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Taxi fare increase finds support at hearing

By Jin Haixing  (China Daily)

08:07, May 24, 2013

Zhang Wei, an official at the Beijing transport commission, displays statistics at a hearing on Thursday on a possible taxi-fare increase. WANG JING/CHINA DAILY

Most participants at a public hearing supported the Beijing government's decision to increase taxi fares.

The hearing, held on Thursday afternoon, discussed the economic planning body's plan to address the taxi shortage in the capital.

Among the 25 participants, including lawmakers, political advisers, experts, taxi companies and drivers, only one participant opposed the reform plan, while the others said it was reasonable to increase fares, even though they had different opinions on how to achieve that.

On May 7, the Beijing Municipal Commission of Development and Reform released two proposals for the pricing reform plan: Taxi drivers will charge 13 yuan ($2) for a trip up to 3 km, plus an additional charge of either 2.3 yuan or 2.6 yuan for every kilometer beyond that.

The capital's current taxi fare system — 10 yuan within 3 km and 2 yuan for every additional kilometer — has been in place since 2006.

Seven people, mostly taxi drivers and taxi company managers, support an additional 2.6 yuan charge for every kilometer beyond 3 km, while another 13 people, mostly consumers, said they preferred the 2.3 yuan additional charge.

Three other people suggested the government should keep the current 10-yuan charge for the first 3 km of a trip, or combine the two plans.

Wang Limei, secretary-general of the China Road Transport Association, said the taxi sector provides special transportation and currently faces many obstacles, so a higher fare was reasonable.

Wang also called for scrapping the fuel surcharge to create easy and clear charges.

According to government proposals, the current 3-yuan fuel surcharge will be reduced to 1 yuan.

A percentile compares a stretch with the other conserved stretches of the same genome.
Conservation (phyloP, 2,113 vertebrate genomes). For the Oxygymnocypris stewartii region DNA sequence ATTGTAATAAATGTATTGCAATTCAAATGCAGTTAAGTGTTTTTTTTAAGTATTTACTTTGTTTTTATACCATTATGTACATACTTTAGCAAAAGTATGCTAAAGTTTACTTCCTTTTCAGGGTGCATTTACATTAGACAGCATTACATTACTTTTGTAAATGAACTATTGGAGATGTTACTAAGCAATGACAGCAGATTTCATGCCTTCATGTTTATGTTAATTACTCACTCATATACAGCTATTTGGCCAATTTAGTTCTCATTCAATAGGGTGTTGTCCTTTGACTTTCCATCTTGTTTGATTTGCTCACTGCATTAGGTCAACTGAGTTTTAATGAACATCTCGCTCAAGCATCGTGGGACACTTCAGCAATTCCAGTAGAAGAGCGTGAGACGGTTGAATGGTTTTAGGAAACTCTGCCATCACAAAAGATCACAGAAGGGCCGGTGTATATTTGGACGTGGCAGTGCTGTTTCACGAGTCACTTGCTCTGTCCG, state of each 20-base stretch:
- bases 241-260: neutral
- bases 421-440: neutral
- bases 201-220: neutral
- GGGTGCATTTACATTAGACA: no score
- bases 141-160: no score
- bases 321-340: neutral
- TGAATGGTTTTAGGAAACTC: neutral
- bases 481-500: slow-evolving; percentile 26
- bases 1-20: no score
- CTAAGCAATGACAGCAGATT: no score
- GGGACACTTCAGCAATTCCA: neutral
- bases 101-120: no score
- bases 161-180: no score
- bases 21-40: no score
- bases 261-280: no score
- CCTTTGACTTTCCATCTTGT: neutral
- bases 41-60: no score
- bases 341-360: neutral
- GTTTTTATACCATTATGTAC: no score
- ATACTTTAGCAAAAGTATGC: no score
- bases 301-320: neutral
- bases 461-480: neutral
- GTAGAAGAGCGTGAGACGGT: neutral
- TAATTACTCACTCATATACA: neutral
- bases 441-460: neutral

"I still think that the government and taxi companies should provide more subsidies to resolve the taxi shortage problem, rather than letting consumers pay," said Wu Ting, a consumer representative in the public hearing.

Wu was the only person who disagreed with the pricing plan. But other people also criticized the plan and came up with many suggestions to revise it.

Du Liqun, a member of the Beijing Municipal People's Congress, said the plan did not mention much about the responsibility of taxi companies.

The taxi shortage has been a problem in the capital, and many drivers complain that their income growth is lower than average in Beijing, making the industry less attractive.

The fare reform will mainly benefit taxi drivers, and each driver could earn an extra 1,400 yuan to 2,300 yuan a month, depending on the final plan, Lu Sufang, a spokeswoman for the Beijing Municipal Commission of Development and Reform, said in a previous report.

Li said on Thursday that the public hearing was an important part of the legal process to increase fares. The final decision will be made within 30 days of the public hearings.

The fare reform was only one of a series of measures made by the capital's government and it will consider comprehensive methods for better management of the taxi sector and better service for consumers, said Liu Yinchun, deputy head of the commission.

As of Thursday, the commission also received about 140 suggestions from local residents.

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